Adjusted diluted earnings per share increased 16% to $1.62 [indiscernible] $1.40 in the fourth quarter of 2011. And for the full year 2012, our adjusted diluted earnings per share increased 7% to $5.02 versus $4.69 for the full year of 2011 and was in line with our previous guidance for the full year.

For the period, we have reported a net loss of $716 million versus earnings of $37 million in the fourth quarter of 2011. On a per share basis, that translated to a reported or GAAP loss of $6.35 in fourth quarter 2012 versus GAAP earnings of $0.30 in fourth quarter 2011. That decrease was driven by a set of one-off charges that are noted in our earnings press release that I'll describe now.

First, consistent with our signaling in early January, there is a material noncash charge in the amount of $714 million for the period reflecting asset impairments. The primary driver for this charge is a $640 million reduction in goodwill and other intangible assets attributable to the company's American Medical Systems business segment.

Second, there is a charge in the amount of $234 million for the period reflecting accruals for certain legal contingencies. The primary driver for this charge is a tentative agreement that we believe would resolve the ongoing investigation by the government that is focused primarily on the sale, marketing and promotion of LIDODERM. As a reminder, at the time of our third quarter earnings report, we accrued $53 million as a minimum estimate for this matter. The revised estimate results in a $141 million incremental accrual for the period and results in a total estimate of $194 million for this matter.

We reported cash flow from operations of $733 million in 2012. Fourth quarter 2012 benefited meaningfully from timing related to the resolution of certain legal contingencies and some transient working capital improvements. These items totaled approximately $80 million in 2012, which would imply a more normalized level of cash flow from operations of approximately $650 million. Repayment of debt and funding of capital expenditures remains an important use of our operating cash flow. Through December 31, we repaid approximately $360 million in term loans during 2012, and that raised our repayment total to approximately $650 million since the acquisition of American Medical Systems.

And with respect to our leverage ratio, we expect to achieve our goal of 2.5x debt to adjusted EBITDA at the end of first quarter 2013.

Moving on to our 2013 financial guidance. We are confirming today all of the details announced in early January. In summary, we continue to expect total revenues of between $2.8 billion and $2.95 billion. On an adjusted basis, we expect our corporate gross margin as a percentage of revenues to be between 64% and 66% in 2013.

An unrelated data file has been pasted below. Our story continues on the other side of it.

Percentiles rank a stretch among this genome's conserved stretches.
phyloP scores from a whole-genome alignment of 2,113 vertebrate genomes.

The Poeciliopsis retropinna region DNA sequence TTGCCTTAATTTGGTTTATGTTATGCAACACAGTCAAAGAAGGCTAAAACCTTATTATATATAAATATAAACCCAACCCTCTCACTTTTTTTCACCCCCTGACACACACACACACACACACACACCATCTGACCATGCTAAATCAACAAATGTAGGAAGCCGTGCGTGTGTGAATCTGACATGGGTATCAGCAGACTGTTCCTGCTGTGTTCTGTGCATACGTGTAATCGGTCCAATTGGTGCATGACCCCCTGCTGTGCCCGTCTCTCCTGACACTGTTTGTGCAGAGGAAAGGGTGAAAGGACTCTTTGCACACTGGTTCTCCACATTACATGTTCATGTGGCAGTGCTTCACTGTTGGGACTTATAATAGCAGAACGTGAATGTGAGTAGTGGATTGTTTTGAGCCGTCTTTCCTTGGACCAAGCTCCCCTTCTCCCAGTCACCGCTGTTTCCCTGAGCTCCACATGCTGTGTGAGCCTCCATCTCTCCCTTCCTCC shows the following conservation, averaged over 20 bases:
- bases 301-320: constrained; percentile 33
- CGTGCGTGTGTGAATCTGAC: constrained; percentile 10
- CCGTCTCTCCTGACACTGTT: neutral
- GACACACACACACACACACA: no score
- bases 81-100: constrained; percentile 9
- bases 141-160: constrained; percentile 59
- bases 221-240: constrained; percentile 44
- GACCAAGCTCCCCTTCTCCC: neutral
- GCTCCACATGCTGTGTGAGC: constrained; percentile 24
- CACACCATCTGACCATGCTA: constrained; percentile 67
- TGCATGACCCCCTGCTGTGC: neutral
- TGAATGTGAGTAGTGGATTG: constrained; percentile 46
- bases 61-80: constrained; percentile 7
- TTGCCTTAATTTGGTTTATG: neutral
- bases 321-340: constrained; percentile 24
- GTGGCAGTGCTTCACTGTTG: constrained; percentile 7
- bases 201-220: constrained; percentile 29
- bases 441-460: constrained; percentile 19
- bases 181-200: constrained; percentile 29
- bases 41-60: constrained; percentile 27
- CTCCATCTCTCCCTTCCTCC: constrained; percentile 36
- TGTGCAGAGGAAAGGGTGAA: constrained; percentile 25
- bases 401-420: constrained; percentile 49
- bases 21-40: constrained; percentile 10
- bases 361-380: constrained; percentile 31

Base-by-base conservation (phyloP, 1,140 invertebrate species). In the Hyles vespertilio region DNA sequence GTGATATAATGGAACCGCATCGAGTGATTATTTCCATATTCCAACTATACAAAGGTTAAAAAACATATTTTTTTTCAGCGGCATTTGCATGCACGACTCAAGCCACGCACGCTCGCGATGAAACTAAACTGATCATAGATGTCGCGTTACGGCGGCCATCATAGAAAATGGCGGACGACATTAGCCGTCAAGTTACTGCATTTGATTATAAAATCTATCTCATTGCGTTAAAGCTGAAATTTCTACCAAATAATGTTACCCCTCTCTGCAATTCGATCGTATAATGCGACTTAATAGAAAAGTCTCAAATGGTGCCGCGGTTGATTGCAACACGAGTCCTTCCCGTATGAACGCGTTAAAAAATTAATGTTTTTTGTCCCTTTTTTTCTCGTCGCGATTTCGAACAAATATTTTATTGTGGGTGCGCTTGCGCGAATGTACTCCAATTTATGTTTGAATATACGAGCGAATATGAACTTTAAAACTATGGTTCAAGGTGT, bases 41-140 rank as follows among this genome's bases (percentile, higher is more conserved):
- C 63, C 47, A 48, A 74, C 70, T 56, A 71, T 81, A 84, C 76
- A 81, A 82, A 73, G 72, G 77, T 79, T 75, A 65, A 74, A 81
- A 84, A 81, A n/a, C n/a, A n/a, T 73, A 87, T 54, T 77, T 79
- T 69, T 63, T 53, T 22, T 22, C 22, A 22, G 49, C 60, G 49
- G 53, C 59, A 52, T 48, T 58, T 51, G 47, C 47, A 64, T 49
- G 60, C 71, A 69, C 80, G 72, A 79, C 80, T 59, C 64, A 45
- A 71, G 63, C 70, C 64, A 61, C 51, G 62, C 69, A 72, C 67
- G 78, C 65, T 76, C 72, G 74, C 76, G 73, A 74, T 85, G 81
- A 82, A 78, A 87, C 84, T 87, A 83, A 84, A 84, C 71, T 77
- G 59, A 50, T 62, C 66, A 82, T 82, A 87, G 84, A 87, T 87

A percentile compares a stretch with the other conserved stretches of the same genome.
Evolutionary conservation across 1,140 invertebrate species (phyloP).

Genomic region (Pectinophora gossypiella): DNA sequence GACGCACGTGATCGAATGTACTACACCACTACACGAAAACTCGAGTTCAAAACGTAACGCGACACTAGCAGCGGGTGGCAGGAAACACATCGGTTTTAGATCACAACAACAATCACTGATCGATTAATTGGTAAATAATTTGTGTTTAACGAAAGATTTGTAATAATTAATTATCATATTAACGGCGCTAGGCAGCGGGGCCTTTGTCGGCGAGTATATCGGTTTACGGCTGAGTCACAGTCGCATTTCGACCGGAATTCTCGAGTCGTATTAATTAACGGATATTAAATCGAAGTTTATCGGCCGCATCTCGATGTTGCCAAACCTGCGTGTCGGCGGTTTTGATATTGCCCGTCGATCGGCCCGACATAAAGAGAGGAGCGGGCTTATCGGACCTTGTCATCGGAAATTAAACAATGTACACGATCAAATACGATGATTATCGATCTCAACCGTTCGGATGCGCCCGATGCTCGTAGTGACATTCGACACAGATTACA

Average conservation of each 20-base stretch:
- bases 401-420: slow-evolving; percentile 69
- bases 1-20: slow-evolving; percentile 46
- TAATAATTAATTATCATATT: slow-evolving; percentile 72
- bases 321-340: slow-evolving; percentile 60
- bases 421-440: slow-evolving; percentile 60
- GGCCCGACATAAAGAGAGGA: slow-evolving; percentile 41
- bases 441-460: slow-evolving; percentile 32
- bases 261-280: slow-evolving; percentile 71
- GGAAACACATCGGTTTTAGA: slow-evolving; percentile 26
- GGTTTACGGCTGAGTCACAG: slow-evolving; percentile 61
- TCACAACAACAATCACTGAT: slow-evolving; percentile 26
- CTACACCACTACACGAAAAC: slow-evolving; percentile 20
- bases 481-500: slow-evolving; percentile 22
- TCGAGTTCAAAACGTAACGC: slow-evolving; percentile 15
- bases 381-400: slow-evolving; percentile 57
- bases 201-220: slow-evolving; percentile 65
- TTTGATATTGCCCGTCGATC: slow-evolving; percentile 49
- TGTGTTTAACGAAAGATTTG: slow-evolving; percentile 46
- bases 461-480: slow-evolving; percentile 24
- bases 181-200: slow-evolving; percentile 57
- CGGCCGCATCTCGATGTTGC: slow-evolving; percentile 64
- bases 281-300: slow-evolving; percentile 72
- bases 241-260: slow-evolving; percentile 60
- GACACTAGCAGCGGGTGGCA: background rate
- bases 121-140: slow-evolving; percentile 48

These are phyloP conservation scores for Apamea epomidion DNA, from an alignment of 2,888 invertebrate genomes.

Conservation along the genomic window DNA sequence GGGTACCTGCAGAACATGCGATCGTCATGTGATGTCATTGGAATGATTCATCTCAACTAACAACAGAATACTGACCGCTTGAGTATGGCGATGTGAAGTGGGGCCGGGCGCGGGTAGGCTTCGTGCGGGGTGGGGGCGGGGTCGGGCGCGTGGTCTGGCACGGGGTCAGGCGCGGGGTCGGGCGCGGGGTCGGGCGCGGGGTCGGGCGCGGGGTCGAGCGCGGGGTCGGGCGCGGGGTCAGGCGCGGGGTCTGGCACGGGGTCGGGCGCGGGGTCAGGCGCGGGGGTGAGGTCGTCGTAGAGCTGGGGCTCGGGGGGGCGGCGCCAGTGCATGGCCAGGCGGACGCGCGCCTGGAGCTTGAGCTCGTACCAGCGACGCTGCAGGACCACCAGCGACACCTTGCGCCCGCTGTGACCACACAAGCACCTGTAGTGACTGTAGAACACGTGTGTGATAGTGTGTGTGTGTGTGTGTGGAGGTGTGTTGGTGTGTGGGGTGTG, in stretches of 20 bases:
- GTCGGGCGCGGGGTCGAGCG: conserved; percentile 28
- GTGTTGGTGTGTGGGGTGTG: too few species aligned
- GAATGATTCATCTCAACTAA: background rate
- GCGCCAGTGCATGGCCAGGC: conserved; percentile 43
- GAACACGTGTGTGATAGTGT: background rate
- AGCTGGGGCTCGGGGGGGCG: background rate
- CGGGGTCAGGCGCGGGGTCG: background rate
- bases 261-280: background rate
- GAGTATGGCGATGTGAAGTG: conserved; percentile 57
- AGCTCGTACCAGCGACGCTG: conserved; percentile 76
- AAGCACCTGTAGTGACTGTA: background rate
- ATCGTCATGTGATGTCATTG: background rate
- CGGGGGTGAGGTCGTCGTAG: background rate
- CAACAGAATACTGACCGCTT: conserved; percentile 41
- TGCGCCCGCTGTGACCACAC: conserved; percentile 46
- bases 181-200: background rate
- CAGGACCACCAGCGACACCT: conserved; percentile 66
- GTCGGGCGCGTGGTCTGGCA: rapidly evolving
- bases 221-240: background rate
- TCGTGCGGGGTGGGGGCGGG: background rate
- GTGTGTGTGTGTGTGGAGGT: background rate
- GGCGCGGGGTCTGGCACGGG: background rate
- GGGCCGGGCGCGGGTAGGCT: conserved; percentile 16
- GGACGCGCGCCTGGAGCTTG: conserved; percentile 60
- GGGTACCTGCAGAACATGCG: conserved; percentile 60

We anticipate an adjusted effective tax rate of approximately 28.5% to 29.5%. We assume adjusted interest expense in the range of $155 million to $160 million, and we expect noncontrolling interest expense in the range of $50 million to $55 million.

We estimate adjusted diluted earnings per share in the range of $4.40 to $4.70. And now with improved understanding of the timing of certain GAAP charges, we are in a position to estimate reported or GAAP diluted earnings per share, which we expect to be within the range of $2.22 to $2.52.

Finally, for full year P&L guidance, we've based our per share estimates by assuming a weighted average number of common shares outstanding of approximately 115 million shares for the year ended December 31, 2013.

I'll close with a few thoughts regarding 2013 adjusted operating expenses that I believe will be important for modeling purposes. In first quarter 2013, we expect our adjusted operating expenses to increase sequentially by approximately $40 million to $50 million versus fourth quarter 2012. This increase can be attributed to 2 primary drivers: first, there are normal seasonal factors such as front-loaded annual investments in marketing and promotion that we would expect would increase expenses. Second, fourth quarter 2012 had a timing benefit from expense reimbursements, which offset expenses primarily incurred earlier in the year related to the Novartis supply disruption in early 2012. The timing of this reimbursement reduces actual fourth quarter 2012 operating expenses, and we believe it's important to consider when building a model for the start of 2013.

For the full year, we continue to expect a mid single-digit decline in adjusted operating expenses versus full year 2012, and we've recently completed some adjustments to our corporate infrastructure that should position us to achieve this objective.

For additional details on our 2013 financial results and guidance, please review today's earnings press release.

This concludes my prepared remarks, and now I'll turn the call back over to Blaine. Blaine?

Blaine T. Davis

Great. Thanks, Alan. That concludes the prepared remarks for the call. Operator, we'd like to open the call now to take some questions.

Question-and-Answer Session

Operator